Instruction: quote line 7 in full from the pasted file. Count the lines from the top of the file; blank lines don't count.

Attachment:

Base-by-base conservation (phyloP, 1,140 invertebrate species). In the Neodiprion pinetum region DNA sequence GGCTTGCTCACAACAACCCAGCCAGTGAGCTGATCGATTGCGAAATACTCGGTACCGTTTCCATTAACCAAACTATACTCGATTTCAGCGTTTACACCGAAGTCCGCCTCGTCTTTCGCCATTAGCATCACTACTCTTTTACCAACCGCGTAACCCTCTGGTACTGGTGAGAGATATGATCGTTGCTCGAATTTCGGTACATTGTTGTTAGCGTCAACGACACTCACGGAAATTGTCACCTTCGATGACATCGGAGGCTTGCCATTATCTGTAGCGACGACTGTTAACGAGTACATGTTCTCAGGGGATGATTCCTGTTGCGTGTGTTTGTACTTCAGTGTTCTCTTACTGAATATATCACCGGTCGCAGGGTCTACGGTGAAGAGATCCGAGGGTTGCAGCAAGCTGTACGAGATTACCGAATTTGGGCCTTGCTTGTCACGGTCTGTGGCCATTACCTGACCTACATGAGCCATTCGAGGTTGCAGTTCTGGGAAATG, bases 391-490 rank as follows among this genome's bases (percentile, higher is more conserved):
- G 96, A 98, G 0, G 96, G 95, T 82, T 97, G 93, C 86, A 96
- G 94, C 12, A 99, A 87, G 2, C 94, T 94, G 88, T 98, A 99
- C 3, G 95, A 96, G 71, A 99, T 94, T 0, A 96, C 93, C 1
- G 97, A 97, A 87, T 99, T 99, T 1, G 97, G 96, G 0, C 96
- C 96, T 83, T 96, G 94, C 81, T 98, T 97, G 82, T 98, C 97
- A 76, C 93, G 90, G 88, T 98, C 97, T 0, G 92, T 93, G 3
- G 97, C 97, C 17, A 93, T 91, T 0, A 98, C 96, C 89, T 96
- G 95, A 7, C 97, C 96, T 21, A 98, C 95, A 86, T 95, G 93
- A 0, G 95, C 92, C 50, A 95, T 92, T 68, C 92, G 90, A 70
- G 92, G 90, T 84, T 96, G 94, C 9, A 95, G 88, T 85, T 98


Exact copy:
- A 76, C 93, G 90, G 88, T 98, C 97, T 0, G 92, T 93, G 3